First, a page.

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Bríd O'Donovan

'Eibhlín Dubh Ní Chonaill scooped up handfuls of her lover's blood, drank, then threw back her head and howled'

Author and poet Doireann Ní Ghríofa is nominated in the An Post Irish Book Awards – here she writes about how ghosts inspired her nominated book.

SITTING DOWN WITH popcorn and a spooky film, we can always sense when a ghost will soon appear on screen. We recognise the scene. A bedroom. A bed. The curtains drawn, perhaps trembling slightly. In the gloom, some hapless stranger sleeps, oblivious.

We watch, and then, from the shadows, a presence looms, strange and spectral – there, but not quite. A shadow in the mirror. A ghost. The sleeper stirs, then wakes. Eyes widen. A scream. The ghost grows close, and closer still. Leaping from the sheets, the character attempts to flee. They try, they always try, but there’s no escaping a ghost.

I love scary films and the hop such scenes give my heart, but every time I watch such a haunting, I’m exasperated by the character’s reaction. They always run for it. What would happen if, just once, they were to run the other way? To turn around and chase the ghost down, to demand that it account for itself, to grab the ghost by its ghosty collar and pin it against the wall, demanding answers: What’s the story, ghost? Explain yourself! What would happen if a person were to look in the eyes of a ghost and decide to haunt them back?

Perhaps the reason I always hope for such a twist is because of the strange situation in which I recently found myself. For years, I had become increasingly obsessed with a very old poem.

Caoineadh Airt Uí Laoghaire was composed in the 18th century when a young woman fell in grief over the body of her murdered lover. In the wildness of her agony, Eibhlín Dubh Ní Chonaill scooped up handfuls of his blood, drank, then threw back her head and howled. The caoineadh, or keen, that she spoke in that moment was so powerful, so extraordinary, that for years the poem was recalled and recited by others again and again, until eventually it found its way into print, and into the future, moving from the 18th century to the 21st, where it found me.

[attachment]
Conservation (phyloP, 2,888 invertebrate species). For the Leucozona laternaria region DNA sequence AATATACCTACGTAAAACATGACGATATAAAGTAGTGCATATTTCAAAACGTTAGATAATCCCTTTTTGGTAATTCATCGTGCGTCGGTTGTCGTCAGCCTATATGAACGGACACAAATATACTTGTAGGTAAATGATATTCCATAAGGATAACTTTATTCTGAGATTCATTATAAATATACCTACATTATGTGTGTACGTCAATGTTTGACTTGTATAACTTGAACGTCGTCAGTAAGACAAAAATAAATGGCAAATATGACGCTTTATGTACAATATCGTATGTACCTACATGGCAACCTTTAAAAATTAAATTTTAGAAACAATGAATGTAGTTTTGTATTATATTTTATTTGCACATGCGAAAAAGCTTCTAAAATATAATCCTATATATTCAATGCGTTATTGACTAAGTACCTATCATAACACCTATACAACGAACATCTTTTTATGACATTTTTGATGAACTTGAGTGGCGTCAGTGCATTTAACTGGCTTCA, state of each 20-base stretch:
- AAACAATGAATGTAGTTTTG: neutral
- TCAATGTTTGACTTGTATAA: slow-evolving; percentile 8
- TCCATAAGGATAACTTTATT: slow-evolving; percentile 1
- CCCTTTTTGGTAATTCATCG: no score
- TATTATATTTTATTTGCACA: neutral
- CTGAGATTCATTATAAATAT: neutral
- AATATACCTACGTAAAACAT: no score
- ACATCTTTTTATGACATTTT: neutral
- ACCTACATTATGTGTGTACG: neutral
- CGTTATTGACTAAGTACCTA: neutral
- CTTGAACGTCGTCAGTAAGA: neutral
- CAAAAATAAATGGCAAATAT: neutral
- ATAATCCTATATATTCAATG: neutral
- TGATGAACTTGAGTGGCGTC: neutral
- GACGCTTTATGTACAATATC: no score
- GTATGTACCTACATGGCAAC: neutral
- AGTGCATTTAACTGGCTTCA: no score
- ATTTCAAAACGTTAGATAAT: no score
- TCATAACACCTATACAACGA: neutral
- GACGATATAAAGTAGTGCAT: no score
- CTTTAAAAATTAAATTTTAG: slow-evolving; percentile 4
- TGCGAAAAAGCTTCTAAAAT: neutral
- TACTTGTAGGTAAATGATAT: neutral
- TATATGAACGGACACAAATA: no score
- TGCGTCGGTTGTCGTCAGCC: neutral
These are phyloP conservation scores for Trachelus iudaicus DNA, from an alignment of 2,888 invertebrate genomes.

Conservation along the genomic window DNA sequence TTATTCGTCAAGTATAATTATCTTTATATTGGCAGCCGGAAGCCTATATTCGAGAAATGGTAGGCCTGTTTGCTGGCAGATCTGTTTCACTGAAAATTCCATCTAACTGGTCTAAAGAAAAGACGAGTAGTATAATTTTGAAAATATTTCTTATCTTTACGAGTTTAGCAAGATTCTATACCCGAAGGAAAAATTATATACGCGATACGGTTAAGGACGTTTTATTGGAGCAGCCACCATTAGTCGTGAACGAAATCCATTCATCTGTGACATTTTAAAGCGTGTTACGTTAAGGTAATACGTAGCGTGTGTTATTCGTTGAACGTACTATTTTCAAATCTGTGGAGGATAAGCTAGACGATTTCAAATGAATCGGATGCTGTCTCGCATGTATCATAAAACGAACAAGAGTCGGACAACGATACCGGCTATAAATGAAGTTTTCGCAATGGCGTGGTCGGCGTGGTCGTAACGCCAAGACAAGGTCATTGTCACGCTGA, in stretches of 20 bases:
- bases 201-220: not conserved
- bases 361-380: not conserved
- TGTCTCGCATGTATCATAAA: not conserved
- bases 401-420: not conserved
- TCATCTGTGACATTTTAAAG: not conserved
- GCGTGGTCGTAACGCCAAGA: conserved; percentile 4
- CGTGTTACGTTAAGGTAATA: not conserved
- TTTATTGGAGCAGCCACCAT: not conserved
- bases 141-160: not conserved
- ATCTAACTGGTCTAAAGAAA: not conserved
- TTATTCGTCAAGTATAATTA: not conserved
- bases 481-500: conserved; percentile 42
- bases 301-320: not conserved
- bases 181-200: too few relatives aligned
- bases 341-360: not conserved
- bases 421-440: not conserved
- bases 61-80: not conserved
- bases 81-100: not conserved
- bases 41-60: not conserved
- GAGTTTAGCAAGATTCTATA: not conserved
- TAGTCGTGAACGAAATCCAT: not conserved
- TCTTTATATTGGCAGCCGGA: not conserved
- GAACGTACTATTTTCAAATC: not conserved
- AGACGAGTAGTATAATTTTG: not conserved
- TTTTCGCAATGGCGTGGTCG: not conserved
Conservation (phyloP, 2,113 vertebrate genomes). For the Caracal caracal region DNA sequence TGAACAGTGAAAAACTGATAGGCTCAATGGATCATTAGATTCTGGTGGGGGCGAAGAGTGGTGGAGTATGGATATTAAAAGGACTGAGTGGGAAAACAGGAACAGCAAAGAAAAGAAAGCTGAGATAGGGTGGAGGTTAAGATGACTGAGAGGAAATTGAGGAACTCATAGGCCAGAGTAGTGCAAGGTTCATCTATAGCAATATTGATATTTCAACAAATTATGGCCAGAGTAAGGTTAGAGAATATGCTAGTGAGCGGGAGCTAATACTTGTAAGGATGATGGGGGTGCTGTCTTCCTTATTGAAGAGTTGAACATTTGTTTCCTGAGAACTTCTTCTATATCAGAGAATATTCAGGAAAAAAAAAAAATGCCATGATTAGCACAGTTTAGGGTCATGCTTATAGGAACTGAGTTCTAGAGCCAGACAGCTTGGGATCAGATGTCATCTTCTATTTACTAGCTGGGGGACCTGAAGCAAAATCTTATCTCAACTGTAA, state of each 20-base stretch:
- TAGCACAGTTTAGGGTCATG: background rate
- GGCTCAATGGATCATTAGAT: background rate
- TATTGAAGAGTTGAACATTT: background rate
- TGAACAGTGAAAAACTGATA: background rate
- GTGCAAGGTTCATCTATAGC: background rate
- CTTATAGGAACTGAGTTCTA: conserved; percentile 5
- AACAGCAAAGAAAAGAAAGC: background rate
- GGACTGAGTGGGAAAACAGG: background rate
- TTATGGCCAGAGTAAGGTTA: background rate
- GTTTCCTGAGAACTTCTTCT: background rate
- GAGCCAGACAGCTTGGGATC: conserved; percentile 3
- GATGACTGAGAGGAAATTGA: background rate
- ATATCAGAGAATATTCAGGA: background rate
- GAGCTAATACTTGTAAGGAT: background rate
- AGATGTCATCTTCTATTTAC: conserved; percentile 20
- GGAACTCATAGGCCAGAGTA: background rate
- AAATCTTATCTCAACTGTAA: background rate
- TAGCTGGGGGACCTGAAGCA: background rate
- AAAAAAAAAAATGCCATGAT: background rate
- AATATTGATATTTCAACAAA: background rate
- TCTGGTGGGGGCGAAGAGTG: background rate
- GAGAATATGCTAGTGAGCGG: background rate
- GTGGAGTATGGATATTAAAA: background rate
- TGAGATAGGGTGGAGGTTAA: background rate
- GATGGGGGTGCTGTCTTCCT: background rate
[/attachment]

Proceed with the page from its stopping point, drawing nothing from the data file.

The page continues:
I’d come across this poem briefly in school, but it was only in finding it again as an adult that it really grabbed hold of me. I found myself returning to it, reading it out loud to myself over and over, and each time I did so, it felt as though Eibhlín Dubh was speaking from my throat. Her voice was haunting me. Soon the poem was no longer enough; I wanted to know all about this woman, about her childhood, her teenage marriage, her years of young motherhood. I wanted to know what had happened to her in the years after the poem was composed. Where did she go? How did she make ends meet? What did she dream about? I wanted to climb in the windows of her bedroom at night to haunt her.

I didn’t run from this ghost. I ran towards her, arms open. I set out to find everything I could about Eibhlín Dubh, trawling through archives and scholarly articles, through birth certs and death certs and old books and letters. As I wrote down all I could find about her, I was surprised to find that I was writing a book that entwined my life and hers.
I began to haunt all her own old haunts, visiting the places that she had once lived. In those moments, it was me who was lurking in the gloom, strange and spectral – there, but not quite. A shadow in her bedroom mirror. A ghost from the future, haunting her past.

In the bed, the sleeper stirred, and woke. Eibhlín Dubh sat up and met my eye. And then, she was running towards me.

A Ghost in the Throat cover

‘A Ghost in the Throat’ is published by Tramp Press, and is shortlisted for two Irish Book Awards: Odgers Berndtson Ireland Non-Fiction Book of the Year, and Best Irish Published Book of the Year. To vote and enter a draw to win €100 of National Book Tokens, click here:

Doireann Ní Ghríofa
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